In the example of bacterial growth, where the size of interest A. is the current number of bacteria is the rate of growth (referred to in a formula as there/d t or A.'(t)) the increase in this number per second, hour or day - depending on which time unit we use for it.

When the growth rate is constant, the size increases smoothly (linearly), but in general the growth rate changes over time.

How do you get the growth rate for a moment instead of a time interval?

A mathematical detail: So far, the growth rate would not be defined for a specific point in time, but for a more or less large time interval (e.g. one hour). But mathematically you can determine the growth rate for a certain moment by determining the so-called limit value for ever shorter time intervals. This is known as temporal Derivation - a central concept of the so-called Differential calculus. Strictly speaking, this limit value formation does not work precisely for the example of bacteria, but such details are not of central importance for the following considerations.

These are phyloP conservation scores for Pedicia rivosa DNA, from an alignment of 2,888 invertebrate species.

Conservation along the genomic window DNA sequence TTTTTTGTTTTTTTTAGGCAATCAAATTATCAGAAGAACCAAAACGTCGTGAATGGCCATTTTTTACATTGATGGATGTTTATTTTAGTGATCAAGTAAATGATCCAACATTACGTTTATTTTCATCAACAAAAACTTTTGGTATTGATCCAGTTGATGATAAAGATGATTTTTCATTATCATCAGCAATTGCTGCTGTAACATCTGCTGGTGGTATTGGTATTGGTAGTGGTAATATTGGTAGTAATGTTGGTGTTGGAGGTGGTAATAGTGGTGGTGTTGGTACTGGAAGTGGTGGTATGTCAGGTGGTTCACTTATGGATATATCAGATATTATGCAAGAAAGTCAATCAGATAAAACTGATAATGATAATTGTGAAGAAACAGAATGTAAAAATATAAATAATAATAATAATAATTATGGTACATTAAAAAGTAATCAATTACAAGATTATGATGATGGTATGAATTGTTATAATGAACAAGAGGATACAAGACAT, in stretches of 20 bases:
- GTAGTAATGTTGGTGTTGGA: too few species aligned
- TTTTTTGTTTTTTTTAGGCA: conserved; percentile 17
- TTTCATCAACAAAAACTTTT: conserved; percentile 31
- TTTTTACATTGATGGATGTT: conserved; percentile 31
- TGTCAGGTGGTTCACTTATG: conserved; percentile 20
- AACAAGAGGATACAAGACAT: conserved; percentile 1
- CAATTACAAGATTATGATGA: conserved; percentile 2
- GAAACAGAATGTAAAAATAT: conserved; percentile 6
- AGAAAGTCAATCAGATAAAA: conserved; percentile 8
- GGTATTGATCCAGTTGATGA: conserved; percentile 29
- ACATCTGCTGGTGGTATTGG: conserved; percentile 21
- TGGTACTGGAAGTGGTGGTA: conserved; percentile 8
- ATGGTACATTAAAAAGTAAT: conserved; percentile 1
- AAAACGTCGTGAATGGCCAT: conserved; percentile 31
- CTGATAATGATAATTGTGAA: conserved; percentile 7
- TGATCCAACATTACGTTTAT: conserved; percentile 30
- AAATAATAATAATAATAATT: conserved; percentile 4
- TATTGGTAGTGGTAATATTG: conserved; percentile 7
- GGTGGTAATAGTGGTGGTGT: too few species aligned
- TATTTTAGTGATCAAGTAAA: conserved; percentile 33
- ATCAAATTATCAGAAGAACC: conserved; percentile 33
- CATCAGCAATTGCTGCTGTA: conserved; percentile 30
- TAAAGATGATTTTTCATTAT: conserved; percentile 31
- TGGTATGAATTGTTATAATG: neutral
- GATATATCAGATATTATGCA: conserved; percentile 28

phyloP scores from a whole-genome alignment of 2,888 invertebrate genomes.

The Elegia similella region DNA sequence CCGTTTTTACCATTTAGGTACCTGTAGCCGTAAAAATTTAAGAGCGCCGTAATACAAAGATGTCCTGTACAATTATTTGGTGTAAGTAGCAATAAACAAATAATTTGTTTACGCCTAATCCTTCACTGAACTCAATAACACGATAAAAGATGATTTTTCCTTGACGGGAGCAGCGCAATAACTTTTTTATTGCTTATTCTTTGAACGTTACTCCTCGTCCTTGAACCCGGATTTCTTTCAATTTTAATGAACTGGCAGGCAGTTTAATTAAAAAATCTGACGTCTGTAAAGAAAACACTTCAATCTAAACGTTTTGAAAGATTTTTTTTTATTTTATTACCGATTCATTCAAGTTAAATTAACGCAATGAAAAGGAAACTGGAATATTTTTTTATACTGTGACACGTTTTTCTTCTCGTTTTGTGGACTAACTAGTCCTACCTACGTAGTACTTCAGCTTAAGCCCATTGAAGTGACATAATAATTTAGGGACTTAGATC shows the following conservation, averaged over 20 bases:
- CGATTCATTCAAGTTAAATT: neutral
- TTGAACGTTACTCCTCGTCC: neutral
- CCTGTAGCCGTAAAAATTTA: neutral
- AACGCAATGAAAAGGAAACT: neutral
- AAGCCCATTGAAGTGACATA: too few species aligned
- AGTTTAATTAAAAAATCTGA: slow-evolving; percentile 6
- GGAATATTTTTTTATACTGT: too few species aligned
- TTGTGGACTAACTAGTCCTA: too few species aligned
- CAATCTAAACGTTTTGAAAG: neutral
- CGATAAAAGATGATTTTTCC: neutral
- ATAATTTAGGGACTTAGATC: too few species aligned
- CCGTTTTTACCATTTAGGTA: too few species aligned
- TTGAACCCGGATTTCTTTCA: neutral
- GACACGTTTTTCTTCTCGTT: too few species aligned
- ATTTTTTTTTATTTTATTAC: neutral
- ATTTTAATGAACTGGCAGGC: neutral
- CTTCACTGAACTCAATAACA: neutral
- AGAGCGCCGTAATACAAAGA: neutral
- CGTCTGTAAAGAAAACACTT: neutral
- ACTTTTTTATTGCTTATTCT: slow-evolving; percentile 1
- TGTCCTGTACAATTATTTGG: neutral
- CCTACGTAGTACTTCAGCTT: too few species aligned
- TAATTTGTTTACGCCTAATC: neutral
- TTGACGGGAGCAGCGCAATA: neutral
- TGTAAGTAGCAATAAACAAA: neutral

Especially for exponential Growth can be shown to have the following very simple relationship:

In the case of exponential growth, the growth rate is equal to the growth coefficient (a constant value) multiplied by the current value of the size. In a nutshell: The rate of growth is proportional to the size itself. It doesn't get any easier than that. For example, if A. doubled after some time, the rate of growth also doubled.

The consequence of this is that growth accelerates more and more. We'll look at that in more detail later.

When does exponential growth occur?

We have already seen:

When growth is exponential, the rate of growth is proportional to the value of the growing size itself.

Now it will hardly surprise you that the reverse is also true:

When the rate of growth is proportional to size itself, growth is exponential.

And the latter condition is quite often fulfilled in reality, at least approximately. Two examples of this:

  • When the number of bacteria in a nutrient solution has increased tenfold, the number of new bacteria formed per second by cell division also increases tenfold, because ten times more bacteria can divide. (Of course, this does not always have to be the case; we will discuss this later.)